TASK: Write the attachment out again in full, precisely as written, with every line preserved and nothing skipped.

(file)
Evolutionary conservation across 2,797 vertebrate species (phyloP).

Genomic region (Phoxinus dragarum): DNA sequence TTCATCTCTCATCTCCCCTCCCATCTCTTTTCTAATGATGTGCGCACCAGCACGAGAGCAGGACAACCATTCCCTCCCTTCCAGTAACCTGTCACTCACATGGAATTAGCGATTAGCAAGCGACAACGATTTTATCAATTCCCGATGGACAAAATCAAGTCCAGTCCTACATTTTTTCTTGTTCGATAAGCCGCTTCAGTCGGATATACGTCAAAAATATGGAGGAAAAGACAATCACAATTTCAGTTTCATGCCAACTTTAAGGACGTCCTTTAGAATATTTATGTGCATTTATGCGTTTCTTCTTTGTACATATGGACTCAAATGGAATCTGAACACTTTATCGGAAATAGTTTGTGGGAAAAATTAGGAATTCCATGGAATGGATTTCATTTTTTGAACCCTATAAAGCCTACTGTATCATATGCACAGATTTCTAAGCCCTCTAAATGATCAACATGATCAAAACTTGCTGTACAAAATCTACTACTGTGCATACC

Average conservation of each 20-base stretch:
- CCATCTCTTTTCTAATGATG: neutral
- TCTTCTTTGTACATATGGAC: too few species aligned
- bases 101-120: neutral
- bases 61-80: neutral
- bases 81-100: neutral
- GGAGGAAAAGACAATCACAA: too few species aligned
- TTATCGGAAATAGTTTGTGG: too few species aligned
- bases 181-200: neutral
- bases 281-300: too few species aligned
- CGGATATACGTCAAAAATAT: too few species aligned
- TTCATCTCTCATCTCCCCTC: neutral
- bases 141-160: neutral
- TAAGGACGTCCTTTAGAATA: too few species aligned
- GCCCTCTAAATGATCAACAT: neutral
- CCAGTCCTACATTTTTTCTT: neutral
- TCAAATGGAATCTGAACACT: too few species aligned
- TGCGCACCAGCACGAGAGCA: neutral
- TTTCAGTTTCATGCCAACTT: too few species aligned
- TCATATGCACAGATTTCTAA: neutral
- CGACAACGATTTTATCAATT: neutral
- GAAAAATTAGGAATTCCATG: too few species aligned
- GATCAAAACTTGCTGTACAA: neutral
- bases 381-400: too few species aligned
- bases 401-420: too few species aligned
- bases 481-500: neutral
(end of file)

Evolutionary conservation across 2,797 vertebrate species (phyloP).

Genomic region (Phoxinus dragarum): DNA sequence TTCATCTCTCATCTCCCCTCCCATCTCTTTTCTAATGATGTGCGCACCAGCACGAGAGCAGGACAACCATTCCCTCCCTTCCAGTAACCTGTCACTCACATGGAATTAGCGATTAGCAAGCGACAACGATTTTATCAATTCCCGATGGACAAAATCAAGTCCAGTCCTACATTTTTTCTTGTTCGATAAGCCGCTTCAGTCGGATATACGTCAAAAATATGGAGGAAAAGACAATCACAATTTCAGTTTCATGCCAACTTTAAGGACGTCCTTTAGAATATTTATGTGCATTTATGCGTTTCTTCTTTGTACATATGGACTCAAATGGAATCTGAACACTTTATCGGAAATAGTTTGTGGGAAAAATTAGGAATTCCATGGAATGGATTTCATTTTTTGAACCCTATAAAGCCTACTGTATCATATGCACAGATTTCTAAGCCCTCTAAATGATCAACATGATCAAAACTTGCTGTACAAAATCTACTACTGTGCATACC

Average conservation of each 20-base stretch:
- CCATCTCTTTTCTAATGATG: neutral
- TCTTCTTTGTACATATGGAC: too few species aligned
- bases 101-120: neutral
- bases 61-80: neutral
- bases 81-100: neutral
- GGAGGAAAAGACAATCACAA: too few species aligned
- TTATCGGAAATAGTTTGTGG: too few species aligned
- bases 181-200: neutral
- bases 281-300: too few species aligned
- CGGATATACGTCAAAAATAT: too few species aligned
- TTCATCTCTCATCTCCCCTC: neutral
- bases 141-160: neutral
- TAAGGACGTCCTTTAGAATA: too few species aligned
- GCCCTCTAAATGATCAACAT: neutral
- CCAGTCCTACATTTTTTCTT: neutral
- TCAAATGGAATCTGAACACT: too few species aligned
- TGCGCACCAGCACGAGAGCA: neutral
- TTTCAGTTTCATGCCAACTT: too few species aligned
- TCATATGCACAGATTTCTAA: neutral
- CGACAACGATTTTATCAATT: neutral
- GAAAAATTAGGAATTCCATG: too few species aligned
- GATCAAAACTTGCTGTACAA: neutral
- bases 381-400: too few species aligned
- bases 401-420: too few species aligned
- bases 481-500: neutral